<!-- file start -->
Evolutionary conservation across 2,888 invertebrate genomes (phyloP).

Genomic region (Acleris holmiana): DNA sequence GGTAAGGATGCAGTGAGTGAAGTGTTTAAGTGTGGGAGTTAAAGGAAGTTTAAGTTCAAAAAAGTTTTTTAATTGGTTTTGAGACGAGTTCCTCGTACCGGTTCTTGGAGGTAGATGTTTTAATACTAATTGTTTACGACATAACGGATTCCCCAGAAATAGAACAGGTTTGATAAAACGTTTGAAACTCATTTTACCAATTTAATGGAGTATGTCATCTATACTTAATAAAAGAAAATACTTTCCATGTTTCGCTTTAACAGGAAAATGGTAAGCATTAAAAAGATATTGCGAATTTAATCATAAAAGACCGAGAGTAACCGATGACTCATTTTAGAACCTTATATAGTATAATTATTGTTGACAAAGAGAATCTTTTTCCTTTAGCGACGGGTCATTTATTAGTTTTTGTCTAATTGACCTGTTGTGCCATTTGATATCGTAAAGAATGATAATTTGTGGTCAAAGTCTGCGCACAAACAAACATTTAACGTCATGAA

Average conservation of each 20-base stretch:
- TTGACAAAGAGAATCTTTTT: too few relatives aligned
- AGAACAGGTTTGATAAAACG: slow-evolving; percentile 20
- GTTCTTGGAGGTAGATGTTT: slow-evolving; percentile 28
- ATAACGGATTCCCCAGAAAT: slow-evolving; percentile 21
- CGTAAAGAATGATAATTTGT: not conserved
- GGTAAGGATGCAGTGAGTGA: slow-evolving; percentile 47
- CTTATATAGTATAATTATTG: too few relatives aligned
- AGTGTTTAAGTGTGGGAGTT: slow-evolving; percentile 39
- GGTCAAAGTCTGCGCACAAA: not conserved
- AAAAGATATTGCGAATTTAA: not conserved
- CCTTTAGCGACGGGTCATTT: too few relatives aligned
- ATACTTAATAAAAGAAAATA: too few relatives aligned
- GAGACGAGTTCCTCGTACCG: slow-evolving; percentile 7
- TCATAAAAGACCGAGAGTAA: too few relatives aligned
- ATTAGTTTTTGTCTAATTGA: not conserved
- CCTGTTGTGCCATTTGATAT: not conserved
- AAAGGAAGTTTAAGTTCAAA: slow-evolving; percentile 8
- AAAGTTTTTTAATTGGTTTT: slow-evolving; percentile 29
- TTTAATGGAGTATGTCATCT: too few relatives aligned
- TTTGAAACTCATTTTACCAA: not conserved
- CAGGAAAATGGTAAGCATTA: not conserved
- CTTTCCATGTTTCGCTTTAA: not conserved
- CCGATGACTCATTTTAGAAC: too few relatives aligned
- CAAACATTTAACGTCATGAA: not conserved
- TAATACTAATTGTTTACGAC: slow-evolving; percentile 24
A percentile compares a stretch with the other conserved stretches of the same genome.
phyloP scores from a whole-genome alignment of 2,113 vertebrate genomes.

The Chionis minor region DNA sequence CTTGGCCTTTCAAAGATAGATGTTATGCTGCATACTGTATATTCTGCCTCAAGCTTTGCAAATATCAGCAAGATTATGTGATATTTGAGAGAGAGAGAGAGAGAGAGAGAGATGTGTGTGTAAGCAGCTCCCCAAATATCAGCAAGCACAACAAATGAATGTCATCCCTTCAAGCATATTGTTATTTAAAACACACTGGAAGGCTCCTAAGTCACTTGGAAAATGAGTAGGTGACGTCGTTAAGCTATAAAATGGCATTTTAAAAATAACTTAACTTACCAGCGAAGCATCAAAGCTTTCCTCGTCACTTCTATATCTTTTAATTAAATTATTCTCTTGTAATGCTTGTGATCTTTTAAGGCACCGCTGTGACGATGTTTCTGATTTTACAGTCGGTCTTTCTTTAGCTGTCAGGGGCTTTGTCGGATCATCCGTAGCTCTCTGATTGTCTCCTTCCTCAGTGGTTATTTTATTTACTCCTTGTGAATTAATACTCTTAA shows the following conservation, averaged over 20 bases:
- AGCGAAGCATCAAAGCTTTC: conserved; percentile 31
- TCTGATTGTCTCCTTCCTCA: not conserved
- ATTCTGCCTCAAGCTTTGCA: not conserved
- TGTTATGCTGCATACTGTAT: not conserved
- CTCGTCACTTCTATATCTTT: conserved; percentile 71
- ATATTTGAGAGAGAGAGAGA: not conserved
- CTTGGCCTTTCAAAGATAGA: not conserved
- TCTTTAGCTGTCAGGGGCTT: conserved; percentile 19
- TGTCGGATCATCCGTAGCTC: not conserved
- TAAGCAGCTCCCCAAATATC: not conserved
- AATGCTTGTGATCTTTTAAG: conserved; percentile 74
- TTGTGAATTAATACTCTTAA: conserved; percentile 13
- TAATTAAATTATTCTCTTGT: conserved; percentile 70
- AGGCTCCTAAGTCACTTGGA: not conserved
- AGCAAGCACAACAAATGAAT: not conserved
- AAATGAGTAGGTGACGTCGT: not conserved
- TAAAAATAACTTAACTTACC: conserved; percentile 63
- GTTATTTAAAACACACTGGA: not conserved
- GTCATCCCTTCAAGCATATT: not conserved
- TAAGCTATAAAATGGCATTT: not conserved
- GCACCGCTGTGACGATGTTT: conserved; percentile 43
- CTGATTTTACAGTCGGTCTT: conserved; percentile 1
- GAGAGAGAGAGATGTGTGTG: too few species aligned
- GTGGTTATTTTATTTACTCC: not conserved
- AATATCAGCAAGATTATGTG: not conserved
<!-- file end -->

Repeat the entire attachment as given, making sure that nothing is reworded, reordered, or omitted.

Evolutionary conservation across 2,888 invertebrate genomes (phyloP).

Genomic region (Acleris holmiana): DNA sequence GGTAAGGATGCAGTGAGTGAAGTGTTTAAGTGTGGGAGTTAAAGGAAGTTTAAGTTCAAAAAAGTTTTTTAATTGGTTTTGAGACGAGTTCCTCGTACCGGTTCTTGGAGGTAGATGTTTTAATACTAATTGTTTACGACATAACGGATTCCCCAGAAATAGAACAGGTTTGATAAAACGTTTGAAACTCATTTTACCAATTTAATGGAGTATGTCATCTATACTTAATAAAAGAAAATACTTTCCATGTTTCGCTTTAACAGGAAAATGGTAAGCATTAAAAAGATATTGCGAATTTAATCATAAAAGACCGAGAGTAACCGATGACTCATTTTAGAACCTTATATAGTATAATTATTGTTGACAAAGAGAATCTTTTTCCTTTAGCGACGGGTCATTTATTAGTTTTTGTCTAATTGACCTGTTGTGCCATTTGATATCGTAAAGAATGATAATTTGTGGTCAAAGTCTGCGCACAAACAAACATTTAACGTCATGAA

Average conservation of each 20-base stretch:
- TTGACAAAGAGAATCTTTTT: too few relatives aligned
- AGAACAGGTTTGATAAAACG: slow-evolving; percentile 20
- GTTCTTGGAGGTAGATGTTT: slow-evolving; percentile 28
- ATAACGGATTCCCCAGAAAT: slow-evolving; percentile 21
- CGTAAAGAATGATAATTTGT: not conserved
- GGTAAGGATGCAGTGAGTGA: slow-evolving; percentile 47
- CTTATATAGTATAATTATTG: too few relatives aligned
- AGTGTTTAAGTGTGGGAGTT: slow-evolving; percentile 39
- GGTCAAAGTCTGCGCACAAA: not conserved
- AAAAGATATTGCGAATTTAA: not conserved
- CCTTTAGCGACGGGTCATTT: too few relatives aligned
- ATACTTAATAAAAGAAAATA: too few relatives aligned
- GAGACGAGTTCCTCGTACCG: slow-evolving; percentile 7
- TCATAAAAGACCGAGAGTAA: too few relatives aligned
- ATTAGTTTTTGTCTAATTGA: not conserved
- CCTGTTGTGCCATTTGATAT: not conserved
- AAAGGAAGTTTAAGTTCAAA: slow-evolving; percentile 8
- AAAGTTTTTTAATTGGTTTT: slow-evolving; percentile 29
- TTTAATGGAGTATGTCATCT: too few relatives aligned
- TTTGAAACTCATTTTACCAA: not conserved
- CAGGAAAATGGTAAGCATTA: not conserved
- CTTTCCATGTTTCGCTTTAA: not conserved
- CCGATGACTCATTTTAGAAC: too few relatives aligned
- CAAACATTTAACGTCATGAA: not conserved
- TAATACTAATTGTTTACGAC: slow-evolving; percentile 24
A percentile compares a stretch with the other conserved stretches of the same genome.
phyloP scores from a whole-genome alignment of 2,113 vertebrate genomes.

The Chionis minor region DNA sequence CTTGGCCTTTCAAAGATAGATGTTATGCTGCATACTGTATATTCTGCCTCAAGCTTTGCAAATATCAGCAAGATTATGTGATATTTGAGAGAGAGAGAGAGAGAGAGAGAGATGTGTGTGTAAGCAGCTCCCCAAATATCAGCAAGCACAACAAATGAATGTCATCCCTTCAAGCATATTGTTATTTAAAACACACTGGAAGGCTCCTAAGTCACTTGGAAAATGAGTAGGTGACGTCGTTAAGCTATAAAATGGCATTTTAAAAATAACTTAACTTACCAGCGAAGCATCAAAGCTTTCCTCGTCACTTCTATATCTTTTAATTAAATTATTCTCTTGTAATGCTTGTGATCTTTTAAGGCACCGCTGTGACGATGTTTCTGATTTTACAGTCGGTCTTTCTTTAGCTGTCAGGGGCTTTGTCGGATCATCCGTAGCTCTCTGATTGTCTCCTTCCTCAGTGGTTATTTTATTTACTCCTTGTGAATTAATACTCTTAA shows the following conservation, averaged over 20 bases:
- AGCGAAGCATCAAAGCTTTC: conserved; percentile 31
- TCTGATTGTCTCCTTCCTCA: not conserved
- ATTCTGCCTCAAGCTTTGCA: not conserved
- TGTTATGCTGCATACTGTAT: not conserved
- CTCGTCACTTCTATATCTTT: conserved; percentile 71
- ATATTTGAGAGAGAGAGAGA: not conserved
- CTTGGCCTTTCAAAGATAGA: not conserved
- TCTTTAGCTGTCAGGGGCTT: conserved; percentile 19
- TGTCGGATCATCCGTAGCTC: not conserved
- TAAGCAGCTCCCCAAATATC: not conserved
- AATGCTTGTGATCTTTTAAG: conserved; percentile 74
- TTGTGAATTAATACTCTTAA: conserved; percentile 13
- TAATTAAATTATTCTCTTGT: conserved; percentile 70
- AGGCTCCTAAGTCACTTGGA: not conserved
- AGCAAGCACAACAAATGAAT: not conserved
- AAATGAGTAGGTGACGTCGT: not conserved
- TAAAAATAACTTAACTTACC: conserved; percentile 63
- GTTATTTAAAACACACTGGA: not conserved
- GTCATCCCTTCAAGCATATT: not conserved
- TAAGCTATAAAATGGCATTT: not conserved
- GCACCGCTGTGACGATGTTT: conserved; percentile 43
- CTGATTTTACAGTCGGTCTT: conserved; percentile 1
- GAGAGAGAGAGATGTGTGTG: too few species aligned
- GTGGTTATTTTATTTACTCC: not conserved
- AATATCAGCAAGATTATGTG: not conserved